Our vision may not be perfect, but Jesus’ is.

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He comes over and sits right beside us. He IS patient with us. He listens to us. Wants to hear what we say. He recognizes us from a distance.

Even more shocking, he recognizes us close-up. Despite, maybe because of our blemishes, our imperfections, our choices that look ugly, no matter the lighting. Jesus knows who we are, comes to us, recognizes us, and walks along on our journey with us.
He is companion, listener, teacher, and provider. He promises to show himself so that we may recognize him and be witness to what he has done and is doing in our lives.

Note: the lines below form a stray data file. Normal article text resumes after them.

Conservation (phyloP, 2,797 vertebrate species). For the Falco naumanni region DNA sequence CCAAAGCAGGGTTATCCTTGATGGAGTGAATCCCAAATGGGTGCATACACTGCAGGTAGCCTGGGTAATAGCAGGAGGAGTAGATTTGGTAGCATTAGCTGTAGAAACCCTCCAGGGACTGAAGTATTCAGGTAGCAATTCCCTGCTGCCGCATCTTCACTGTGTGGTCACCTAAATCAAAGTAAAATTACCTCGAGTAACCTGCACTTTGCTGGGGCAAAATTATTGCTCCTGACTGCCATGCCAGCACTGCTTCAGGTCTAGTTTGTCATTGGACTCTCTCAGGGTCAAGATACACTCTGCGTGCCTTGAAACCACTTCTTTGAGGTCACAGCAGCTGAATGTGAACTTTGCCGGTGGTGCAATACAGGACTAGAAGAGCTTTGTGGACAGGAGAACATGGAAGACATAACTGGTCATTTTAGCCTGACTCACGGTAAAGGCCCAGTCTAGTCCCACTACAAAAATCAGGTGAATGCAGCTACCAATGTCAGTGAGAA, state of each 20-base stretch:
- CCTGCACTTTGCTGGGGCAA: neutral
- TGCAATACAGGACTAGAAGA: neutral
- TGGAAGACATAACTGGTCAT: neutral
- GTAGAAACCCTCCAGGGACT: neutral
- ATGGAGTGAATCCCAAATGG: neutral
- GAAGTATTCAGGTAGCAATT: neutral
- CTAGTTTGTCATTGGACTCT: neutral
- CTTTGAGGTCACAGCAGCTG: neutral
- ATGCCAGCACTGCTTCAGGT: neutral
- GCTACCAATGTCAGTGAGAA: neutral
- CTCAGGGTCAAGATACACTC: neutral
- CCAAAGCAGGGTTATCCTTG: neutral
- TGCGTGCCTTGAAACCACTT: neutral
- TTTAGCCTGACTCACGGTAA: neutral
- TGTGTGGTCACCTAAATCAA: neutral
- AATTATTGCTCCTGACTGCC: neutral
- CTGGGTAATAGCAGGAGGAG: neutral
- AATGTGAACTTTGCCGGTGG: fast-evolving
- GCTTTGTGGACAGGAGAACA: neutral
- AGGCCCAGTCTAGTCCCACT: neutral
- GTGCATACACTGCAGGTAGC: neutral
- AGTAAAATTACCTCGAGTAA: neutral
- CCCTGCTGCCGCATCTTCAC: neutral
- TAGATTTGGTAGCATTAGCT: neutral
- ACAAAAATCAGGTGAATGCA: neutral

Today we get to experience this promise. Today we welcome Cameron Hill into the fold. We promise on his behalf to tell him what we know, to show him what we have seen.

About Jesus in this world; about Jesus in our lives. About a hope so high we cannot avoid it. About a love that is always gathering us in, despite, and especially when we try to run away from it.

And then we do what we do every Sunday.

We come to the table for nourishment. Because when everything else has gone astray, when hope seems lost, when God feels distant, when disillusionment begins to steal our souls, Jesus opens our eyes and shows his love to us.

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Crumb by crumb, drop by drop, God gives us something to chew on, liquid love to restore our souls.

And with a restored vision, we may continue our journey, sharing this meal, hearts burning with love, to all that may receive it.

Amen.